Building LLVM/Clang with OpenMP Offloading to NEC SX-Aurora VE TSUBASA
The current LLVM OpenMP runtime now contains code for OpenMP offloading to NEC's SX-Aurora Vector Engine. The RWTH Aachen HPC Group provides a patched LLVM source tree to built OpenMP programs that use the LLVM OpenMP runtime to offload to VE devices, using NEC's
ncc as backend compiler. These instructions will guide you through the process of building the Clang compiler from this patched source tree on Linux.
Alternatively, NEC provides releases of an offloading enabled Clang with its llvm-ve-rv package.
Building LLVM requires some software
- First you'll need some standard tools like
- For the build process a compiler already needs to be installed. Most Linux systems default to the GNU Compiler Collection (gcc). Please ensure that you have at least version 5.1 or refer to some online tutorials on how to install one for your system. If you happen to have an older installation of Clang, any version greater than version 3.5 should be fine.
- Additionally LLVM requires a (more or less) recent CMake, at least version 3.13.4. If your distribution doesn't provide an adequate version, see https://cmake.org/ on how to get it.
- For the libomptarget plugin for VE, the system needs to
libelfand its developemnt headers
Additionally, your system needs NEC's VEOS and the NEC SDK (including NEC's C/C++ compiler, at least version 3.0.1 and libveo/aveo, at least version 0.9.8). See https://www.hpc.nec/documentation on how to install them.
All necessary components for compiling and offloading are contained in the llvm monorepo fork https://github.com/RWTH-HPC/llvm-project. To check out the latest version simply use
$ git clone https://github.com/RWTH-HPC/llvm-project.git $ git checkout aurora-offloading-prototype
Build the Compiler
Once you have obtained to sources, you can proceed to configure and build the compiler. Projects using CMake are usually built in a seperate directory:
$ mkdir build $ cd build
The next steps will be pretty IO-intensive, so it might be a good idea to put the build directory on a locally attached disk (or even an SSD).
Next CMake needs to generate Makefiles which will eventually be used for compilation:
cmake -DCMAKE_BUILD_TYPE=Release \ -DCMAKE_INSTALL_PREFIX=$(pwd)/../install \ -DLLVM_ENABLE_PROJECTS="clang;openmp" \ -DOPENMP_ENABLE_LIBOMPTARGET=ON \ ../llvm-project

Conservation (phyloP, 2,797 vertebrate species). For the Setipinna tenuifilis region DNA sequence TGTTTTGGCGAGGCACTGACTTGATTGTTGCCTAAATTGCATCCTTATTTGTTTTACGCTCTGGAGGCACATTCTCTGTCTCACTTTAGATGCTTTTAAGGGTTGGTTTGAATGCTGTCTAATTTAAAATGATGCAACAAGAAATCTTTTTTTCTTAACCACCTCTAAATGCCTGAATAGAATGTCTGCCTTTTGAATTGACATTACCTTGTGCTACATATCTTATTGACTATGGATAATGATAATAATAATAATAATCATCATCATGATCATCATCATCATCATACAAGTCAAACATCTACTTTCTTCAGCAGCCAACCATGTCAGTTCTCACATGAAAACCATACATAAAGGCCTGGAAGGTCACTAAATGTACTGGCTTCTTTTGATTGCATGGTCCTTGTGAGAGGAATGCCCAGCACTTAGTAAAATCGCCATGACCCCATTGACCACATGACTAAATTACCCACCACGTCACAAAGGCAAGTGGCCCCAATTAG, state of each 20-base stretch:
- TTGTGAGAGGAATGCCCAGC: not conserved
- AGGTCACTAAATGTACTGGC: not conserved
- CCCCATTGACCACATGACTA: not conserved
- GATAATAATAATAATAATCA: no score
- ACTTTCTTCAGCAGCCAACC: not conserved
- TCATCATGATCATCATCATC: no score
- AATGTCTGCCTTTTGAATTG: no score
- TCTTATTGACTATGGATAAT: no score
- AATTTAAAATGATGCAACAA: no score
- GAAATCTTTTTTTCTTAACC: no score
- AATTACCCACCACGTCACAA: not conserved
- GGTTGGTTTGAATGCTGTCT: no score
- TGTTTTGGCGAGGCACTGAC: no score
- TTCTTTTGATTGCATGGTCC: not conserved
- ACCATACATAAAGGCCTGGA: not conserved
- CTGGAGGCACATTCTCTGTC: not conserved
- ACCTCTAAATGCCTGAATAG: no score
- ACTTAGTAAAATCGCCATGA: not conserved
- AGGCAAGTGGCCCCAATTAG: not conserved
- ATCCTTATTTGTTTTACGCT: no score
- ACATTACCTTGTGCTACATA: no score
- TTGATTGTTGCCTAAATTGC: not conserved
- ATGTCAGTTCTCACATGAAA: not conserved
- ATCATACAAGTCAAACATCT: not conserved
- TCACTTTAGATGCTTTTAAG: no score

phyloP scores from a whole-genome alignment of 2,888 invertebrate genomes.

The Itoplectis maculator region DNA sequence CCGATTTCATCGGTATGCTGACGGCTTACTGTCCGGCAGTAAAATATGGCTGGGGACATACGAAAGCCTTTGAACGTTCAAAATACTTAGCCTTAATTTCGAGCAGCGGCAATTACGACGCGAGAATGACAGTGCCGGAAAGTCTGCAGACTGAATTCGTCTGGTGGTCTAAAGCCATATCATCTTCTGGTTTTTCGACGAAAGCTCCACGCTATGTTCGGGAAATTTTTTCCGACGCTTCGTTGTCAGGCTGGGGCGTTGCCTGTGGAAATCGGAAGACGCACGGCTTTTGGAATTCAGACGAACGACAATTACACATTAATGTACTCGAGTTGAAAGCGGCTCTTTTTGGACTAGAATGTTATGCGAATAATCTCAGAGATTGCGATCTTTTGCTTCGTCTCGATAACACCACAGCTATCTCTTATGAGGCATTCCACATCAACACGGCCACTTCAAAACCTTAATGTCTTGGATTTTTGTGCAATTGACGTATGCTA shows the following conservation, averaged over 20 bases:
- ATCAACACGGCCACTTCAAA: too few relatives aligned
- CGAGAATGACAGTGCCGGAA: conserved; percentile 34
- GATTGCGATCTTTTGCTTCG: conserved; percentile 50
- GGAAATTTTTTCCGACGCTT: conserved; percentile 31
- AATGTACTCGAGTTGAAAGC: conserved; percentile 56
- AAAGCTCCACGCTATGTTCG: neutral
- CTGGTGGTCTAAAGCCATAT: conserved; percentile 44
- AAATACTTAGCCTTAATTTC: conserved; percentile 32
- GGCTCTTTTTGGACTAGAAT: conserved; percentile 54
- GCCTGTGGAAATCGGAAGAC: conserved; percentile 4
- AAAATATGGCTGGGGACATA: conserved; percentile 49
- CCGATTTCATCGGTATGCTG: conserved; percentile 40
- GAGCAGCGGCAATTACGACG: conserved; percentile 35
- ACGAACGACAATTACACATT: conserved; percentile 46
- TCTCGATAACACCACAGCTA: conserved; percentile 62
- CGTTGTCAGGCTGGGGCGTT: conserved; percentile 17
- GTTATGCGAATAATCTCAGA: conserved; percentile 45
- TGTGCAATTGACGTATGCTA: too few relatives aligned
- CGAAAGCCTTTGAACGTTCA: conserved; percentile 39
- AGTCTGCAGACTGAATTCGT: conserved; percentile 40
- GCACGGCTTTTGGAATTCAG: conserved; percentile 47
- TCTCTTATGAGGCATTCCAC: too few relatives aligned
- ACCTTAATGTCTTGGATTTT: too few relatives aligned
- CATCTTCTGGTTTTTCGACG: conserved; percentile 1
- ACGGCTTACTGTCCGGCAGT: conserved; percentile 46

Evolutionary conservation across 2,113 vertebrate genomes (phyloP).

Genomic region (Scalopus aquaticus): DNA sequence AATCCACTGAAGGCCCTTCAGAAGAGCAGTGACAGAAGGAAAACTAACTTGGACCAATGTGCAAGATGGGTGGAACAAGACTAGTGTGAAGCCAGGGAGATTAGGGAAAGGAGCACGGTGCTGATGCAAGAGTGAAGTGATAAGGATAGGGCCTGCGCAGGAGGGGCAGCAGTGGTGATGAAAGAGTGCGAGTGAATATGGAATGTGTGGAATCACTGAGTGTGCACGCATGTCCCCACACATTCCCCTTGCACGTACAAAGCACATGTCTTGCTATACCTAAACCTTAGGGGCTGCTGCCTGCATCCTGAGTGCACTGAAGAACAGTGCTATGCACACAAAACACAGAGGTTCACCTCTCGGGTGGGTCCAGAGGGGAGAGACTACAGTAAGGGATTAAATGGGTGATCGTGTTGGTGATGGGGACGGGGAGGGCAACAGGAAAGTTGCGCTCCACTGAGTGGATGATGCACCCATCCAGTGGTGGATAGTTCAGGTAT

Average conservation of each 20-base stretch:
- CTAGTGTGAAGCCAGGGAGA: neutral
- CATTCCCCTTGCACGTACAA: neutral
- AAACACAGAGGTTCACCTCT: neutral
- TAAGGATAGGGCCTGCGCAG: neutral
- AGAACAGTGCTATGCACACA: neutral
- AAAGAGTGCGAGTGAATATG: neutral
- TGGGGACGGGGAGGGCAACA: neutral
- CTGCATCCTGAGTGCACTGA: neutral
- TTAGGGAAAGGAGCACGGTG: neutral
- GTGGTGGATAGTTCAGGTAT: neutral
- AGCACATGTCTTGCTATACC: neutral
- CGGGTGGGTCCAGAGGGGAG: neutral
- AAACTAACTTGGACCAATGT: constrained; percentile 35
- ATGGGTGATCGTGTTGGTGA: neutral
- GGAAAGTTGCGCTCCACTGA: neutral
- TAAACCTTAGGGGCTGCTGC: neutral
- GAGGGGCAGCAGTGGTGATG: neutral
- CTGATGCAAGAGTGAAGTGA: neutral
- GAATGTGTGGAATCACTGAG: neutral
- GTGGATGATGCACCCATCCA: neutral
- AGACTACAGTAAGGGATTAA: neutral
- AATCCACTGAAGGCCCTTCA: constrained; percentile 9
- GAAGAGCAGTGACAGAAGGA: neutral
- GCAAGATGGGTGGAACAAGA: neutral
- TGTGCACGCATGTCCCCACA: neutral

Of course you can use any other Generator that CMake supports.
The first two flags are standard for CMake projects:
CMAKE_BUILD_TYPE=Release turns on optimizations and disables debug information.
CMAKE_INSTALL_PREFIX specifies where the final binaries and libraries will be installed. Be sure to choose a permanent location if you are building in a temporary directory.
If everything went right you should see something like the following towards the end of the output:
-- Found LIBOMPTARGET_DEP_VEO: /opt/nec/ve/veos/lib64/libveo.so -- LIBOMPTARGET: Building offloading runtime library libomptarget. -- LIBOMPTARGET: Not building aarch64 offloading plugin: machine not found in the system. -- LIBOMPTARGET: Not building CUDA offloading plugin: CUDA not found in system. -- LIBOMPTARGET: Not building PPC64 offloading plugin: machine not found in the system. -- LIBOMPTARGET: Not building PPC64le offloading plugin: machine not found in the system. -- LIBOMPTARGET: Building SX-Aurora VE offloading plugin.
Now comes the time-consuming part:
$ make -j8
-j parameter (short for
--jobs) you can allow
make to run multiple commands concurrently.
Usually the number of cores in your server is a reasonable choice which can speed up the compilation by a good deal.
Afterwards the built libraries and binaries need to be installed:
$ make -j8 install
Following the instructions up to this point you should now have a fully working Clang compiler with support for OpenMP offloading to VE devices. You can now compiler code that offloads to VE devices with:
$ clang -fopenmp -fopenmp-targets=aurora-nec-veort-unknown